Here is a sampling of photos from the weekend event that helps Children’s Hospital faculty and staff meet their daily mission of providing top-notch, comprehensive care to children and their families and finding tomorrow’s cures for pediatric cancers.
Slide show photos were contributed by faculty, staff, students, Penn State friends, and Four Diamonds families, including: Michael Verderame, Andrea Horne, Savannah Smith, Jackie Miller, Judy Hoch, Conrad Gast, Jeffrey Drexel, Celeste Negley, Cheryl Kretz, Lauren Lubus, Beth Garrigan, Matt, Steph, and Lindsay Smith, Shayne Beecher, Debbie Eslinger, Darik Kirschman, Tammy Cope, Rachel Pantalone, Sharon Otstott, Kim Keim, Cunningham, The Bush family, Steph Beyer, Connie Strayer, Chrissy Derr, Anne Morrow, Laura Trimble and Kathy Setlock.
Additional photos from throughout the weekend are available at http://live.psu.edu. For photos from Friday, visit http://live.psu.edu/stilllife/2431; from Saturday, visit http://live.psu.edu/stilllife/2433 and from Sunday visit http://live.psu.edu/stilllife/2434. Collected photos from throughout the weekend can be found at http://live.psu.edu/stilllife/2432.
By the time lung cancer is diagnosed, it’s often too far along to cure. Right now, lung cancer kills more Americans than any other kind of cancer. Still, David Mu, Ph.D., an associate professor of pathology in the Departments of Pathology, Biochemistry, and Molecular Biology, believes that a strong collaboration among basic scientists, clinical researchers, and treating clinicians is the key to stopping this complex disease in its tracks.
Since his arrival at Penn State College of Medicine two years ago, Mu’s laboratory work has focused on the actions of three mutated genes—TTF1, NKX2.8 and PAX9—and how they promote the development of lung tumors. In recent years, Mu, who previously worked in the biotechnology industry, linked these three genes to lung cancer.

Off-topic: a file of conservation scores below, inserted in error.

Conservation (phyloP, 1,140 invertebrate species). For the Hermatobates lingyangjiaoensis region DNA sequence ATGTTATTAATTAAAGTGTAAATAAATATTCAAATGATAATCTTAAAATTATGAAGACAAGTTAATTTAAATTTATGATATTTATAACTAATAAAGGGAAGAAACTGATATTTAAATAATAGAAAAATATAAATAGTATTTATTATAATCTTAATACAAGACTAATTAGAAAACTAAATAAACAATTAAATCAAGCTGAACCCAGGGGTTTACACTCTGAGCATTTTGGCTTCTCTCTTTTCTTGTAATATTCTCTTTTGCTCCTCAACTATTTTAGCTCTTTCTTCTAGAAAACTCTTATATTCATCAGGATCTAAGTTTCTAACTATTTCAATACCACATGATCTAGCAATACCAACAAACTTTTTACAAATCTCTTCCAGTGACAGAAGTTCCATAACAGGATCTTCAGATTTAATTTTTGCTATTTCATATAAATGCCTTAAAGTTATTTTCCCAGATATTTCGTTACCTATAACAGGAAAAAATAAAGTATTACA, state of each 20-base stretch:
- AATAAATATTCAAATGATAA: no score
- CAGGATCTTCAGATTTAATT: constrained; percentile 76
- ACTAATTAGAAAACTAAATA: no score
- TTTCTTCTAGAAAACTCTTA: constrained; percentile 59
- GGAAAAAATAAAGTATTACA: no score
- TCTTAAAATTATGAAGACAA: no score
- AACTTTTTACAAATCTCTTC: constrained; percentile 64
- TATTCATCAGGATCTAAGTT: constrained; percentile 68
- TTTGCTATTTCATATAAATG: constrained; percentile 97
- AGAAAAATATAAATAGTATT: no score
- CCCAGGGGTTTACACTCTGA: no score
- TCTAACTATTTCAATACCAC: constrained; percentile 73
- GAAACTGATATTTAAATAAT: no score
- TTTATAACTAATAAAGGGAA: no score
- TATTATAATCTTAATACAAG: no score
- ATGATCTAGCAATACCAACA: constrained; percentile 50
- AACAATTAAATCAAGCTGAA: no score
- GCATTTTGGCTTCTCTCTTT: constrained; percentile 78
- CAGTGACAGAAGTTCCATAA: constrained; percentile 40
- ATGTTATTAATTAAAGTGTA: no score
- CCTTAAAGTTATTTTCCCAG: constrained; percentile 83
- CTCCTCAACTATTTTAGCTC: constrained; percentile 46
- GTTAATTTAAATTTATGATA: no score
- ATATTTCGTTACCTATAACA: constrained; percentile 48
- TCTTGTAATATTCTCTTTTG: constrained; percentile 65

What’s become clear since then, he says, is that mapping out the chain of events by which they are activated could help yield new drug combinations far more potent than therapies that take a more generic approach. (more…)
To really appreciate this story, we have to start at the end—simply put, there are people alive today because of a discovery made by an oncology fellow in the mid 1980s. And not just alive-these people are doing well, living healthy and full lives, sometimes symptom-free, because one doctor, Thomas P. Loughran Jr., M.D., professor of medicine and director, Penn State Hershey Cancer Institute, noticed something that no one else did.
“He’s a super doctor,” says George Graham of Bryn Athyn, Pennsylvania, one of Loughran’s patients who was unable to find appropriate treatment for large granular lymphocyte (LGL) leukemia at other facilities.
Loughran came to discovering LGL through what might be considered standard detective work—he reviewed patient labs and blood smears and kept looking. During a rotation at the University of Washington, Loughran saw a patient who was referred to the chief resident with an unknown illness and a history of recurrent fevers and infections. Upon reviewing the patient’s blood smear, Loughran was the first to notice that the patient’s white cells were granular lymphocytes that were larger than they should be. After reviewing the previous five years of records of the hematopathology laboratory directed by Marshall Kadin, M.D., he realized that other patients with similar histories also had the unusual white cell appearance. Loughran and Kadin went on to publish their discovery and subsequent research in the Annals of Internal Medicine. (more…)